It’s Raining Catfish And Dogs: A Guide To Catfishing

It’s Raining Catfish And Dogs: A Guide To Catfishing

  • It's Raining Cats and Dogs-A Guide to Catfishing

    Ever thought that your conversation with a partner was too good to be true? Ever wondered why that beautiful person only has one picture with minimal followers? Often find yourself feeling disappointed by your partner not wanting to meet-up or call, instead, spending hours messaging online? If you answered yes to most of these, then you, my friend, have found yourself a catfish.

     

    What is Catfishing?

    The advent of technology has meant that the ever-growing world has gotten smaller. Unknown dissimilarities have become more common, and the wandering-eye of the dirty dog need’nt wander, as the images move instead. All of these seemingly contradictory changes have meant that it’s just too damn easy to pretend to be someone else. From fake photos to bum-numbing stories — this, my friends, is known as the nightmare of catfishing.

    When you've caught someone catfishing

    When ‘is lying a sin’gets googled, the results vary, with the most popular stating that it depends on the ‘truth it deforms’. Now, if the truth deformed is the authenticity of the loving connection between two people, then show me the change.org petition to ban all forms of it – watch me sign that twice. The term ‘catfishing’ was first coined on Nev Shulman’s MTV show Catfish. Here, the world witnessed the culprits being caught red-handed and, often, left speechless on camera.

    Do people still Catfish?

    Despite the success of this show, catfishing still happens on a large-scale. A 2018 survey by a Hungarian men’s lifestyle brand revealed that 1 in 3 dirty dogs are tricked into sending money or sexually explicit photos. As stated by the founder, catfishing causes ‘real emotional damage and financial damage.’ It’s even worse in America, where more than half the dirty dogs out there say that they’ve seen someone else present fake information. In short, there are tonnes of phonies out there. You need only google Catfish to find countless articles discussing the concept in action.

    Thinking about if people are still out there catfishing

     

    How to escape a catfish?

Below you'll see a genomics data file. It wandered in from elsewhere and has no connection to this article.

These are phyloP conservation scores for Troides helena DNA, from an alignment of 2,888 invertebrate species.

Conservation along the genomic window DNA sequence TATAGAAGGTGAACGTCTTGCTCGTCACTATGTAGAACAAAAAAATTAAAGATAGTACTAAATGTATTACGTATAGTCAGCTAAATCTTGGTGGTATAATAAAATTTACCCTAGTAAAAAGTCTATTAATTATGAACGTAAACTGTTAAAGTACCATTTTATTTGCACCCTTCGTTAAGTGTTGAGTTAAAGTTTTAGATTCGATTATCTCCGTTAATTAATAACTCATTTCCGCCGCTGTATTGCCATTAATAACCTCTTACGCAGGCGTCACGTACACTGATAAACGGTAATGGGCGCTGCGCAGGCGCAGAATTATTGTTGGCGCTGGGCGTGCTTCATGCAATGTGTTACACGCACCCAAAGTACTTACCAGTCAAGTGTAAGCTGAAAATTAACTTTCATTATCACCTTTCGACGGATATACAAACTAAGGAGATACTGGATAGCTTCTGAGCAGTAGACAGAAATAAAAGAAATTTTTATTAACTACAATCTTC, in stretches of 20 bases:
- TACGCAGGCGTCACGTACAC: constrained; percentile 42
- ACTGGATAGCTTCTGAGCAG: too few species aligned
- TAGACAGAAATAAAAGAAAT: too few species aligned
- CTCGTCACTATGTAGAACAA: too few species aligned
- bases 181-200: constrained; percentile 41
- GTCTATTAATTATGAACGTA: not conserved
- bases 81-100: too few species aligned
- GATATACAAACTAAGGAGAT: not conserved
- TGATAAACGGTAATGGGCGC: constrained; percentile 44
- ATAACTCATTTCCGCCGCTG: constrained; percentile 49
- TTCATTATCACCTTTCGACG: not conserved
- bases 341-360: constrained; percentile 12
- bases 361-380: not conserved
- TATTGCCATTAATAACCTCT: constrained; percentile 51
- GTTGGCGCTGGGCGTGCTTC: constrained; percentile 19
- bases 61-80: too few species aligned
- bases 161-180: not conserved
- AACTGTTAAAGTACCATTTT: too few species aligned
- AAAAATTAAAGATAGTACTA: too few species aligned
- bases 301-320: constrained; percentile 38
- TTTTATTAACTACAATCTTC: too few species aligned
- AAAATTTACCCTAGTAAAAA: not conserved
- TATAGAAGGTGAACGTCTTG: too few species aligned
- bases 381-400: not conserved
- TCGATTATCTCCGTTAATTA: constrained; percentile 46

So, where does that leave us? The wonderful world of CLiKD App blog readers have come this far down for answers. First thing’s first, if you ever find yourself in a position where you suspect that you’re being duped by someone special, ask yourself: have you met the person yet? Have you had a phone call with them? Have you even seen more than 5 photos of this person with other people? These phonies hide behind fake images and false stories, so they usually can’t produce photos on-demand or speak on the phone, let alone meet-up.

    Next on the list are all the online tools out there. The suspect’s social media is always a good place to start. If you find yourself asking for their socials and you’re met with a long-winded reply, you should delete your account, turn off your phone, and throw it out the window. Okay, maybe don’t be so dramatic… but you get the message.

    When someone is catfishing you, so you let the world know

    Another useful tool is the reverse image search tool. This tool searches for any images that are similar to the image you originally searched. This is super helpful during a ‘too good to be true’ moment. Now, everyone is beautiful in their own way, but we’ve also all had our moments when we’re talking to someone who we feel is just too attractive for us. In these times, it helps to have a quick reverse-image-search. At least this way, you prevent any future tears if caught by an absolute story-teller.

    When you're catfishing people, you're just making up your own story

    See? I wasn’t joking when I said that it’s raining catfish and dogs! We have tonnes of dogs out there looking to secure a multitude of lucky nights. Also, what seems like an equal amount, if not more, phoney cats out there looking to secure a quick bit of dosh. I can only implore you all to stay vigilante and fall in love — don’t fall over.